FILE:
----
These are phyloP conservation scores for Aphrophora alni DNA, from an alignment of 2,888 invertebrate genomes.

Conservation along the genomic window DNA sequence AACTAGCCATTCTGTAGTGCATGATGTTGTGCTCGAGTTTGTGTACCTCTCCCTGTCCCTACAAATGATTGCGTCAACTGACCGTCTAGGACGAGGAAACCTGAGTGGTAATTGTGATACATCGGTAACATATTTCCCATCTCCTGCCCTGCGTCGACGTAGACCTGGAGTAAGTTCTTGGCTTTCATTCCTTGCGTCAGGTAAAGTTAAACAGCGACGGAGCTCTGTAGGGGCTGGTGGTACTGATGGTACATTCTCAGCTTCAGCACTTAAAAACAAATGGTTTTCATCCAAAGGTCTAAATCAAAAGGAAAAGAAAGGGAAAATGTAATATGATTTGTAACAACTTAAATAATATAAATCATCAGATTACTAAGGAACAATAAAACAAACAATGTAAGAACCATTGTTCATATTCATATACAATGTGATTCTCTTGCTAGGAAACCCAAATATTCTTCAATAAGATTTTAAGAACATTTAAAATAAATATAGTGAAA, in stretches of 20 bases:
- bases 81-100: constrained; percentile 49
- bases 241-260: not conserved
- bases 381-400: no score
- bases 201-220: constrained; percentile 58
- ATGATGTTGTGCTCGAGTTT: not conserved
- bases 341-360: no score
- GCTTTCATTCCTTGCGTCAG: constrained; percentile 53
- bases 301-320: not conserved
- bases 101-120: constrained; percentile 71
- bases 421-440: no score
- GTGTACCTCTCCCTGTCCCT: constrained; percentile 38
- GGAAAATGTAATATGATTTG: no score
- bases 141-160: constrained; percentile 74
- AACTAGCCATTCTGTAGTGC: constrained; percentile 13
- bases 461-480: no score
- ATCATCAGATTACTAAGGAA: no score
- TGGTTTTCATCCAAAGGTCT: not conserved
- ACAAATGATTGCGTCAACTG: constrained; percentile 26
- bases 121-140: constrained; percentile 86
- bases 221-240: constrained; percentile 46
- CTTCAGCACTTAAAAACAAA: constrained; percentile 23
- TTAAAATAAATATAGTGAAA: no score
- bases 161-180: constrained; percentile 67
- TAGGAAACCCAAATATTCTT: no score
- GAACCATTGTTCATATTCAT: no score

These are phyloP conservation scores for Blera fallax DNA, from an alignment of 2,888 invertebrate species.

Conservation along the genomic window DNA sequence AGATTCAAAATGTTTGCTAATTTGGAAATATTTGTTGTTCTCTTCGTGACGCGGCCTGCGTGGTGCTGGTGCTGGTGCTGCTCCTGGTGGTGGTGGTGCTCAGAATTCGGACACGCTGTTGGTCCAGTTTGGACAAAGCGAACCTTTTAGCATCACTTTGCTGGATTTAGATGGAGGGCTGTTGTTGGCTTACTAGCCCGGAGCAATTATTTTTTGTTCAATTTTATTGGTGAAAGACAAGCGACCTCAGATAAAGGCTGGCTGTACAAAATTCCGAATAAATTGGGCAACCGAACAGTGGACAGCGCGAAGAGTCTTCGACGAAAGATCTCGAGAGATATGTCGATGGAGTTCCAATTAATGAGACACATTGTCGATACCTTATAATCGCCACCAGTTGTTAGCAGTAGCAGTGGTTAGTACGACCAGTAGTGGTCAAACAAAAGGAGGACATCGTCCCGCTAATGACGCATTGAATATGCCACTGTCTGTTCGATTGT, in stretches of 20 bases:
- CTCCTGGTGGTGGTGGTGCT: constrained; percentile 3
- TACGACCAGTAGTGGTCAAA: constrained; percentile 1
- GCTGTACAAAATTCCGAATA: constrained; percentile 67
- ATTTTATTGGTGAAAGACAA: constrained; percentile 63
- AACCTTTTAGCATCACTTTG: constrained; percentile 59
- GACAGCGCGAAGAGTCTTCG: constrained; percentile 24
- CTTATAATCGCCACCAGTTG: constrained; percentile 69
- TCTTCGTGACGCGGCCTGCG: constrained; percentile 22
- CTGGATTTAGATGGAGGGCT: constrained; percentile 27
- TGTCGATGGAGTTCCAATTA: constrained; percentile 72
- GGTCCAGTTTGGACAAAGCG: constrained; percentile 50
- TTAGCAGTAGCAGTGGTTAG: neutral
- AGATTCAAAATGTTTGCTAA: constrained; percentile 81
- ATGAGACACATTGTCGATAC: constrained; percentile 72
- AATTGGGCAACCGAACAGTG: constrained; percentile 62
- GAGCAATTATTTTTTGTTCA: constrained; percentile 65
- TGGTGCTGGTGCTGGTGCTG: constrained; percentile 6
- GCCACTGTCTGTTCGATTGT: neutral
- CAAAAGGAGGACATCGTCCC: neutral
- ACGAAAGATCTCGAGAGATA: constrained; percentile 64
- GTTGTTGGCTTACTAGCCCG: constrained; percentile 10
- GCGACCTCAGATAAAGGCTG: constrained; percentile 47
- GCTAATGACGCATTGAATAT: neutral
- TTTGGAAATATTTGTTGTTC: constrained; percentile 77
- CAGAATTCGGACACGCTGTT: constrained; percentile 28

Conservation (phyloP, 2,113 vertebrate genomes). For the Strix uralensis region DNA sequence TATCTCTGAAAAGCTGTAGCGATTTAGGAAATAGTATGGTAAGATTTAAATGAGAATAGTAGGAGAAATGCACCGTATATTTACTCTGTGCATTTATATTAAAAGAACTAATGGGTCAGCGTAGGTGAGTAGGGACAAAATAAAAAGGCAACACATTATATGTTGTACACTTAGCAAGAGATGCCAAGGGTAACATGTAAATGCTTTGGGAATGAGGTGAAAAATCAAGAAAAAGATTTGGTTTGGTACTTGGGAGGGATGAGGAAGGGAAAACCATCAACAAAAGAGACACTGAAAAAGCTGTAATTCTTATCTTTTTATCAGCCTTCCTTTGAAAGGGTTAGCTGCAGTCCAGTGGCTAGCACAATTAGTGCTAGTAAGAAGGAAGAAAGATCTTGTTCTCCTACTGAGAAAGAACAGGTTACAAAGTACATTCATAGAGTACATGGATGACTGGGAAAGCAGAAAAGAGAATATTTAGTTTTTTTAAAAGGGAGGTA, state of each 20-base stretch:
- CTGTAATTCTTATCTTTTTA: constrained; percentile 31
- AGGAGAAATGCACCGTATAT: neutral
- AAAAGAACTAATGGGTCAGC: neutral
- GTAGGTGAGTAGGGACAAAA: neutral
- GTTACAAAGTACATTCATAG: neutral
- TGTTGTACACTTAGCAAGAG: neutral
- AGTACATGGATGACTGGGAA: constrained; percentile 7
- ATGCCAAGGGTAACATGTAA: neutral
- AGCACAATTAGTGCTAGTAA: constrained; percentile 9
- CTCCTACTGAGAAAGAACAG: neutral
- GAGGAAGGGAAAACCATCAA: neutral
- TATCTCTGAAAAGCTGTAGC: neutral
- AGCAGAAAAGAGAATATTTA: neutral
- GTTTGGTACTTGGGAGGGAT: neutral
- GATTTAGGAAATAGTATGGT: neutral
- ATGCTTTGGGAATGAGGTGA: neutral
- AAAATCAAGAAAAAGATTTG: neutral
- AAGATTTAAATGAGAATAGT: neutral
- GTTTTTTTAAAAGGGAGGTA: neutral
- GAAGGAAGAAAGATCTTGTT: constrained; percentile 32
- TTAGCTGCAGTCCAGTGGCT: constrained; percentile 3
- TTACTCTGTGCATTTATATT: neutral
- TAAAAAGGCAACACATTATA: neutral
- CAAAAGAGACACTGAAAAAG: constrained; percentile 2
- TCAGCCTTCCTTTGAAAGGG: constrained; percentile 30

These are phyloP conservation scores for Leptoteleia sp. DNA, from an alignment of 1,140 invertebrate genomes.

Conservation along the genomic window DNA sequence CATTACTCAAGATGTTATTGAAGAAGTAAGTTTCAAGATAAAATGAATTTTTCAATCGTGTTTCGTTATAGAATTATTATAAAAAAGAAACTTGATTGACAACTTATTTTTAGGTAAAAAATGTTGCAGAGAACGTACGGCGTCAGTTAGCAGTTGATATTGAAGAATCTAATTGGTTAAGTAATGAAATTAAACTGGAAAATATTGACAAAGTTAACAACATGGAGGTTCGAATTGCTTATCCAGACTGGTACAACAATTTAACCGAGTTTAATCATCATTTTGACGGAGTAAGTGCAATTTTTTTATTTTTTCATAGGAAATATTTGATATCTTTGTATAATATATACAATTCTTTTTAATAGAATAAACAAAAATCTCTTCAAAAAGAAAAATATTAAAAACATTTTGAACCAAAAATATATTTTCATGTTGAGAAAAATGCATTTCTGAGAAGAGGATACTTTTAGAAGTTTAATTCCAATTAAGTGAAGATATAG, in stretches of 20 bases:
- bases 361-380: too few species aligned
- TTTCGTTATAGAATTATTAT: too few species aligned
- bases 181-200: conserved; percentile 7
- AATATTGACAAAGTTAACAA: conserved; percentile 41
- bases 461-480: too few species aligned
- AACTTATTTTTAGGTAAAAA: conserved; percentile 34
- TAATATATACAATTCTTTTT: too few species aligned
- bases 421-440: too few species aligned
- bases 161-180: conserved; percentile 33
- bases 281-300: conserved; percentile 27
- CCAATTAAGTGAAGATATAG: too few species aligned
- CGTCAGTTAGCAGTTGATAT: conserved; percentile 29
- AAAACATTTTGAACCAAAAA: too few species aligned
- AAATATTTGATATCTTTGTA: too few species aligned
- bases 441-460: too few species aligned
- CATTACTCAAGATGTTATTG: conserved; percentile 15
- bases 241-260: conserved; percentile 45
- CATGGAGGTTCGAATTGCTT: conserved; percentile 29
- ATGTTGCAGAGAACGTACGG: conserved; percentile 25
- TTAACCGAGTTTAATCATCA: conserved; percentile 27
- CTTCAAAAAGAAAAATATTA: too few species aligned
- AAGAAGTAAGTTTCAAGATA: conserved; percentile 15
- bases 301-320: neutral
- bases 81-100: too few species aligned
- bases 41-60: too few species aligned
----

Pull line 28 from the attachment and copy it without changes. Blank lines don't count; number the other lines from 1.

These are phyloP conservation scores for Blera fallax DNA, from an alignment of 2,888 invertebrate species.